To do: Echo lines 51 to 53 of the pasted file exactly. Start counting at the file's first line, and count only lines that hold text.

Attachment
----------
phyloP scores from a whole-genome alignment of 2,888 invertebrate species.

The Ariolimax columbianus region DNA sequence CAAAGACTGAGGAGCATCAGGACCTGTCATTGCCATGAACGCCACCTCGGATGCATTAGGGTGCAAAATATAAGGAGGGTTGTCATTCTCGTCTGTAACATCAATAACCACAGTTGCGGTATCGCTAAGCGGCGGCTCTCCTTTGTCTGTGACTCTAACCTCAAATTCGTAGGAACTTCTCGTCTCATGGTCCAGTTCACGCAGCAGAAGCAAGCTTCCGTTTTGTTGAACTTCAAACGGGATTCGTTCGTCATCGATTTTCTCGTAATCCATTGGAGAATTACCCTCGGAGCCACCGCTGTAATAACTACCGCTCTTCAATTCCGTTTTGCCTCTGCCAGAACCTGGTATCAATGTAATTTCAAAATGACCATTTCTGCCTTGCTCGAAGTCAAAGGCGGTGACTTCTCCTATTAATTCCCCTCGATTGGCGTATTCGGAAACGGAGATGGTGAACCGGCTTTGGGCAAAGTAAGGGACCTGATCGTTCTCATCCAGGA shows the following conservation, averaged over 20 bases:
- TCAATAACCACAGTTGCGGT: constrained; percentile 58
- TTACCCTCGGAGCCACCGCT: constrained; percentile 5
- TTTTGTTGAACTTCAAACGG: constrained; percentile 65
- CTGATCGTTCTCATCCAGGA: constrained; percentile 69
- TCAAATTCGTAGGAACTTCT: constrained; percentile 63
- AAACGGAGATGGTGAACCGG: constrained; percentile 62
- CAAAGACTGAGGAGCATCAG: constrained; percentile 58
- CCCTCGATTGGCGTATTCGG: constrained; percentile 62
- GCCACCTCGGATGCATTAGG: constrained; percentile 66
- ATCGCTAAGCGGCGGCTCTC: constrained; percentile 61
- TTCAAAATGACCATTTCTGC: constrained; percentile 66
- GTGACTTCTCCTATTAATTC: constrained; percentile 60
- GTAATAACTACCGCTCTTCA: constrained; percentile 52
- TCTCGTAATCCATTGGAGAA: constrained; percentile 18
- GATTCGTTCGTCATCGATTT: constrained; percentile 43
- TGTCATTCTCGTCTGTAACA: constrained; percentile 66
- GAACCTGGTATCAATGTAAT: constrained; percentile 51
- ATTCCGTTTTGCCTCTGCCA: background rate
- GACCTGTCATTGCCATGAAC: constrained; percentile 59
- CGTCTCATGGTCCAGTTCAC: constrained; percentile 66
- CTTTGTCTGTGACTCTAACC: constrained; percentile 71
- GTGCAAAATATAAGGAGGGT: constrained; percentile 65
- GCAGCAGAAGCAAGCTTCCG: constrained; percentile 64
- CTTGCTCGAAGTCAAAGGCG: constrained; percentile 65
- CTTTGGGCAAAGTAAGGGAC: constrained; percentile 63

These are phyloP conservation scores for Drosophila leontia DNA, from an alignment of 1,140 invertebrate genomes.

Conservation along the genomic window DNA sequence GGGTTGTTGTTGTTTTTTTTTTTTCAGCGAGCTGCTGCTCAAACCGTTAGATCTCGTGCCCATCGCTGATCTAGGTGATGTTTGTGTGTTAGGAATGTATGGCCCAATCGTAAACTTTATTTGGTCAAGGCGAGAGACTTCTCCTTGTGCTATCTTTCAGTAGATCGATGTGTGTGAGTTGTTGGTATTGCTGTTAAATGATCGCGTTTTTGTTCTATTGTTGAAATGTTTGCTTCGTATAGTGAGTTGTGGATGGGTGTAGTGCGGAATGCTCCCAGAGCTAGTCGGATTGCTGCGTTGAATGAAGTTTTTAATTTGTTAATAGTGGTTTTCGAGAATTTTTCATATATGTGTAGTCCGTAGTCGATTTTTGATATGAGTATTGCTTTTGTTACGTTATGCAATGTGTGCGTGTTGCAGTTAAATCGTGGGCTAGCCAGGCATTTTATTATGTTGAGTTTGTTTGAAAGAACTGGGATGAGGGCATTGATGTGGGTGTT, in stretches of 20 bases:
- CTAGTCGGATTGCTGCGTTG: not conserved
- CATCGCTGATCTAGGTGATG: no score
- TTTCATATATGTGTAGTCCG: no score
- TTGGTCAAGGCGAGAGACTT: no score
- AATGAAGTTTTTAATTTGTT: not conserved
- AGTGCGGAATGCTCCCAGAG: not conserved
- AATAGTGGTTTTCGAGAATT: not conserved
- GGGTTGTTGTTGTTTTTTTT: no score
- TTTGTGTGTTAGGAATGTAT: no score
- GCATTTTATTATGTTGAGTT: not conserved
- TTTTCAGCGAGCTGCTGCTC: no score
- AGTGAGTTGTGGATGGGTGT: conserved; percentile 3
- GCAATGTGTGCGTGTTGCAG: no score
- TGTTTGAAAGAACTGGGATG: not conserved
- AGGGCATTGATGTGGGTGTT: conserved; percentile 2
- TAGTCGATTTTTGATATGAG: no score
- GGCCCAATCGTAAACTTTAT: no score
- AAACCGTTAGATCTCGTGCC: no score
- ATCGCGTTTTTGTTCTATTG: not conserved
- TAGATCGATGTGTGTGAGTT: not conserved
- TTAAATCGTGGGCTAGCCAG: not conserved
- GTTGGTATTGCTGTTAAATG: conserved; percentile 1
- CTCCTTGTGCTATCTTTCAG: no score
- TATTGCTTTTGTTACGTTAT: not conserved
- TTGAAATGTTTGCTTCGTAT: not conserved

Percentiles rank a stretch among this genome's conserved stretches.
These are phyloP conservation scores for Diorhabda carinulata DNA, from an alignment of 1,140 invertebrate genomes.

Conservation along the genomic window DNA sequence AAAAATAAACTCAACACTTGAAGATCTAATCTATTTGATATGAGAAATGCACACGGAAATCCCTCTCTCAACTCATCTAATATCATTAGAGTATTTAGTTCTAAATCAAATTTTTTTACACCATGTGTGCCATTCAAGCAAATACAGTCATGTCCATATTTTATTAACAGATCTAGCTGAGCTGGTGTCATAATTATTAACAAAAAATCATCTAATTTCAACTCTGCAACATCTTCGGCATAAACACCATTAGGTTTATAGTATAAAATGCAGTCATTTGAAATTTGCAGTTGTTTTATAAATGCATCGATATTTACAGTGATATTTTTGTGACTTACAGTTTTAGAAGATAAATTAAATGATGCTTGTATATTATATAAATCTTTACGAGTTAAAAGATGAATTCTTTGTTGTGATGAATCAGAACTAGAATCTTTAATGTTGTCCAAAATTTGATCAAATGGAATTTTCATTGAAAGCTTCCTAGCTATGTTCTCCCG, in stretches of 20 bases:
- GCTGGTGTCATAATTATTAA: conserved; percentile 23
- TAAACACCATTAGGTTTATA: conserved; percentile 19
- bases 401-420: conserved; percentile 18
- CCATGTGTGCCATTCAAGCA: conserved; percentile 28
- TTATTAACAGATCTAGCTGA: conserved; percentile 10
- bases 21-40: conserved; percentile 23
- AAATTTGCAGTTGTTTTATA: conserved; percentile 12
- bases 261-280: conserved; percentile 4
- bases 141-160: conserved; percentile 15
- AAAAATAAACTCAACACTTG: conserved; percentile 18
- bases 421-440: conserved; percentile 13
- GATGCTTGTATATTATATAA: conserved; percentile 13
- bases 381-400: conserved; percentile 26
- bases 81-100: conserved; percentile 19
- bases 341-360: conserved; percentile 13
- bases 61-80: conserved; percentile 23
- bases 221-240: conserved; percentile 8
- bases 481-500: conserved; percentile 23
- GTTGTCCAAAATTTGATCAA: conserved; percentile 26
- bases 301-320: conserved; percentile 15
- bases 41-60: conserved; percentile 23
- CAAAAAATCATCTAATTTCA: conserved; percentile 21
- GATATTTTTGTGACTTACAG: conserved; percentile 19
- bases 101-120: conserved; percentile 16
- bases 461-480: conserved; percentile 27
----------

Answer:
- GTTGGTATTGCTGTTAAATG: conserved; percentile 1
- CTCCTTGTGCTATCTTTCAG: no score
- TATTGCTTTTGTTACGTTAT: not conserved